On Mon, Jun 21, 2004 at 12:48:48PM -0700, Jonathan Ryshpan wrote: > On Mon, 2004-06-21 at 06:20, Michael H. Warfield wrote: > > On Sun, Jun 20, 2004 at 09:26:48PM -0700, T. 'Nifty New Hat' Mitchell wrote: > > ... > > Judging from the amount of smtp traffic I get on IPv6 into my MX > > server and the amount of DNS traffic to and from my DNS servers as they talk > > to other DNS servers on IPv6, I would have to say a LOT more than most > > people on this list would even begin to suspect. It also explains the > > Mozilla slowdown when you have IPv6 enabled but are not globally routed > > to IPv6. Mozilla receives AAAA records for a URL and tries them before > > it tries the A records. When it receives an unreachable error or a > > timeout, then it tries the A record. That's why it appears to be slow. > > If you run into a slow site, try running the command "host -t AAAA [host]" > > and see if it has any IPv6 addresses. If it does (and more and more do) > > that's your answer. > Extremely interesting: > > $ host -t AAAA www.nytimes.com > $ host www.nytimes.com > www.nytimes.com has address 126.96.36.199 > www.nytimes.com has address 188.8.131.52 > www.nytimes.com has address 184.108.40.206 > www.nytimes.com has address 220.127.116.11 > $ host -t AAAA doubleclick.com > $ host doubleclick.com > doubleclick.com has address 18.104.22.168 > Two very important URL's (to me at least) that don't have ipv6 addresses > right now -- just as I suspected. Not surprising. Didn't say they all did. The vast majority of actual servers still don't, but the number is increasing. You might also need to check things like the DNS servers and such, as well. DNS caching and server to server traffic should deal with those problems but the root name servers do NOT recurse, so if you're running your own caching name server on an IPv6 enabled server but not routed on IPv6, then the name server queries may have to time out. A higher percentage of name servers are IPv6 enabled than web servers, I will conceed, so that could be (but shouldn't be) a factor as well. I was really surprised to see a survey of DNS servers recently that actually had TOTD (Trick Or Treat Daemon) listed as one of the name servers encountered. TOTD is actually a translating DNS server that takes DNS requests on an IPv6-Only network and makes the requests to the IPv4 name services and then translates the A records to AAAA records for the IPv6-Only clients (protocol translation and session management is then handled by a different proxy such as pTRTd - Portable Transport Relay Translator Daemon). The presence of TOTD indicates service to IPv6-Only networks. > jon Mike -- Michael H. Warfield | (770) 985-6132 | [email protected] /\/\|=mhw=|\/\/ | (678) 463-0932 | http://www.wittsend.com/mhw/ NIC whois: MHW9 | An optimist believes we live in the best of all PGP Key: 0xDF1DD471 | possible worlds. A pessimist is sure of it!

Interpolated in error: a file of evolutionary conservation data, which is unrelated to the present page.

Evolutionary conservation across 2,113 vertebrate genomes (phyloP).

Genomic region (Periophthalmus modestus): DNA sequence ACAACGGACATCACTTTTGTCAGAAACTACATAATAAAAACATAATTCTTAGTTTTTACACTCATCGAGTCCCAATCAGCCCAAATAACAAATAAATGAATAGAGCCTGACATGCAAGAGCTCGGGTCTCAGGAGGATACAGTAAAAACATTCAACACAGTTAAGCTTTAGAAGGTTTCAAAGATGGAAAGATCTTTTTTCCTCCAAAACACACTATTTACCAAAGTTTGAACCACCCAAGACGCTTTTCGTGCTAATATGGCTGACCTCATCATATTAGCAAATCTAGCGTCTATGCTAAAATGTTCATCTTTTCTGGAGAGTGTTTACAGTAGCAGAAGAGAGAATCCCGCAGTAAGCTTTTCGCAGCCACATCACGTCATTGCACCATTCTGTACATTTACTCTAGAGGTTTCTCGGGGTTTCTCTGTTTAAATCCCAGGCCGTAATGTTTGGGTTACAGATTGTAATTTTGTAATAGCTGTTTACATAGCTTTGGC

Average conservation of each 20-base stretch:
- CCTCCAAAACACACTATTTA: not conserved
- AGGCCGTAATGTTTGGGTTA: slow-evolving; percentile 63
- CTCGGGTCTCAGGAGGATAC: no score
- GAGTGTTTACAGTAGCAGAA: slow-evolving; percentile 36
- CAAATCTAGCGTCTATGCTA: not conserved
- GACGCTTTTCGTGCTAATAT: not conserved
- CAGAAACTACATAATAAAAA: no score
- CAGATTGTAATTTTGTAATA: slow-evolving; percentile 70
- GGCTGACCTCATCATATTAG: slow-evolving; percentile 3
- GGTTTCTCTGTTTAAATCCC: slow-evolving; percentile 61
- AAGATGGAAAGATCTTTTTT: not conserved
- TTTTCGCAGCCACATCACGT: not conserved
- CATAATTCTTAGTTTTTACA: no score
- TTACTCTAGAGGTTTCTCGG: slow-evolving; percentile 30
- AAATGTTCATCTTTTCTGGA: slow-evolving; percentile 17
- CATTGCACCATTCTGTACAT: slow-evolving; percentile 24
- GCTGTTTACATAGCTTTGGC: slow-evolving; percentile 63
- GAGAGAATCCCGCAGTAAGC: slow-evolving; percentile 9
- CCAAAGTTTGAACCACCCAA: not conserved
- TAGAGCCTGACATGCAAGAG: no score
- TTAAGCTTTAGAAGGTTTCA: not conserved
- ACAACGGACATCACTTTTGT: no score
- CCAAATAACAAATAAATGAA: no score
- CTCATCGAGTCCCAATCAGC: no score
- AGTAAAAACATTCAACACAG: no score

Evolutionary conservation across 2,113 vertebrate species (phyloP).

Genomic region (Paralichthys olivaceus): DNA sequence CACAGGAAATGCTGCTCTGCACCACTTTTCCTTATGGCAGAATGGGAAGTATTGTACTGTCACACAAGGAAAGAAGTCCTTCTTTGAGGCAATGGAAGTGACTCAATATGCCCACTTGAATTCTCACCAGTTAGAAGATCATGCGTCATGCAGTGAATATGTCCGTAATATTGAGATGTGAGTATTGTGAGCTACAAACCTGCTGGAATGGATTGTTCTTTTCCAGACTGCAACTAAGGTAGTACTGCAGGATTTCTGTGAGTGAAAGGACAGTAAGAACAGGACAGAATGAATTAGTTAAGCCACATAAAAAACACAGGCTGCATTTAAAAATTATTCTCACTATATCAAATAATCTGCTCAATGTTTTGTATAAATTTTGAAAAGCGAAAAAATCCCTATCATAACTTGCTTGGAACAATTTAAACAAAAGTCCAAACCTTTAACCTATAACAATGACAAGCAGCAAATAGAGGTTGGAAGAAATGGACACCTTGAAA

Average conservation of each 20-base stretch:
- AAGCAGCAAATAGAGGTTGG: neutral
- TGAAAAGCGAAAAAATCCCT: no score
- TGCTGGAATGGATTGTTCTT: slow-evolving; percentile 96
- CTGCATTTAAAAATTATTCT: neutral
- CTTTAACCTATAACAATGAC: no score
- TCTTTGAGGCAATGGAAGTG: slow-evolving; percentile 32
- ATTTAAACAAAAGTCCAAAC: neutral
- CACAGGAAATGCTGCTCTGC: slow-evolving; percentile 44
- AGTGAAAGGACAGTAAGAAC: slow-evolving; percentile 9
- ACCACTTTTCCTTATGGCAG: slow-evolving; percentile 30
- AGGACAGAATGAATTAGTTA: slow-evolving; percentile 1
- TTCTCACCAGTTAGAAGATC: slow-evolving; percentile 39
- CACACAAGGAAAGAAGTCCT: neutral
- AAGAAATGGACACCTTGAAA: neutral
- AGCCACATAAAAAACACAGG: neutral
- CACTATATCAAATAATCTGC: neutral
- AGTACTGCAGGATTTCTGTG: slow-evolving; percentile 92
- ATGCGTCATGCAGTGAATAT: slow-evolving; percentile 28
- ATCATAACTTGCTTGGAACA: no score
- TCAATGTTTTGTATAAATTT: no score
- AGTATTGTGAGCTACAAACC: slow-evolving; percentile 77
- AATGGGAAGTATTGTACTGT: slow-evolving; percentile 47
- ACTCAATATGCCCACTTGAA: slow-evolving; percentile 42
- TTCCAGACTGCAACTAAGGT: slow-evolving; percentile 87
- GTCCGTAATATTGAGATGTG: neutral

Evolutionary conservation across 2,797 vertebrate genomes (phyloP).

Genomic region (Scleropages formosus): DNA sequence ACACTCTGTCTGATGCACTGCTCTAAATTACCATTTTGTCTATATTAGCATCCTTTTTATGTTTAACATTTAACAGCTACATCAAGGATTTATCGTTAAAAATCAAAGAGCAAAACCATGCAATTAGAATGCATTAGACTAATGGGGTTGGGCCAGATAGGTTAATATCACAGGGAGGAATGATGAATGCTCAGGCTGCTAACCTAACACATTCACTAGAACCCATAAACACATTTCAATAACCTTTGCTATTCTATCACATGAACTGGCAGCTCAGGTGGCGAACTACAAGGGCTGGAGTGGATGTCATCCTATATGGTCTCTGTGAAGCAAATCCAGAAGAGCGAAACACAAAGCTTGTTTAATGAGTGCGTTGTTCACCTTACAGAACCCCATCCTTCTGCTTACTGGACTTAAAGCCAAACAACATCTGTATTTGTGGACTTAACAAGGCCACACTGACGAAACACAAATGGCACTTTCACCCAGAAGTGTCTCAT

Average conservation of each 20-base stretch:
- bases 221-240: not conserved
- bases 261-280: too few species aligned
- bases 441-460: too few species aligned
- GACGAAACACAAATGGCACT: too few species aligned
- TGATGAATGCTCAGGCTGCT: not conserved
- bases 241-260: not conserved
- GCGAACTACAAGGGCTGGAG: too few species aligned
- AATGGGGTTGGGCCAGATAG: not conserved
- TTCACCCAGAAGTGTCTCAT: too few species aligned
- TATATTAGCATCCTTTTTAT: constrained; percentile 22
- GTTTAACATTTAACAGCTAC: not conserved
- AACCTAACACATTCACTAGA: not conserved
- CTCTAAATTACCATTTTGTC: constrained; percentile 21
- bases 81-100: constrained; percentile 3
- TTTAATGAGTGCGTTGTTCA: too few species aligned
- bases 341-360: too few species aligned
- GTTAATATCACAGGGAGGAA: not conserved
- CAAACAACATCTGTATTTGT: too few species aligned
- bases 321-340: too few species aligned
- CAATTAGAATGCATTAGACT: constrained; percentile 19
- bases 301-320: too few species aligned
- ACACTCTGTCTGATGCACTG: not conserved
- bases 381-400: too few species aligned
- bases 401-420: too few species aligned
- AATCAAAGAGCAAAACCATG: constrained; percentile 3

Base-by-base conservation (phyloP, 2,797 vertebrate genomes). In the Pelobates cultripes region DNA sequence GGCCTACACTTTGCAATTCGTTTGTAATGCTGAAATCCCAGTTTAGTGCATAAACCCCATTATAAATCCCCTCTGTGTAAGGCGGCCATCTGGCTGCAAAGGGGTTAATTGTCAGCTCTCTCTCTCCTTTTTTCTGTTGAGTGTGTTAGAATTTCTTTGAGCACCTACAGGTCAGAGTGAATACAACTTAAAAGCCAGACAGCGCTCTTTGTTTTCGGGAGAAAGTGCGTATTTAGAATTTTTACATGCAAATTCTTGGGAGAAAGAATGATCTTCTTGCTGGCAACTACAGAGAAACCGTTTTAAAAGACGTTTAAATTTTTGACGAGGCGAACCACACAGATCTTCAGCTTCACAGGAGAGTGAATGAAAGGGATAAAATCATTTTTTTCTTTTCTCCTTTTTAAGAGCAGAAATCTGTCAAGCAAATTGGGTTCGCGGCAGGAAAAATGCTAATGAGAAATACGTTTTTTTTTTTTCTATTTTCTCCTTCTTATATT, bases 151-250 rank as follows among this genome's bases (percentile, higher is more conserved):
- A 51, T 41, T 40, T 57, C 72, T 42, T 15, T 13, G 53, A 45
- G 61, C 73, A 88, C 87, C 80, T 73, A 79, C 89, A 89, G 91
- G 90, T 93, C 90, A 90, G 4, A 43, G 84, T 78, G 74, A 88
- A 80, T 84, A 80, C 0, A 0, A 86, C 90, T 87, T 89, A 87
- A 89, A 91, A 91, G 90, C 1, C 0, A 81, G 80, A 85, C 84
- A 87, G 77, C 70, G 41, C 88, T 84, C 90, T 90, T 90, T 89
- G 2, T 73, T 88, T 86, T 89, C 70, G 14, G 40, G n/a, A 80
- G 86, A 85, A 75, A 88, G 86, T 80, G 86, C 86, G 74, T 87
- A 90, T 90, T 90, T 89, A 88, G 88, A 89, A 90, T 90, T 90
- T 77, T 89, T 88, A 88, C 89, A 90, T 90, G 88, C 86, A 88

Description: PGP signature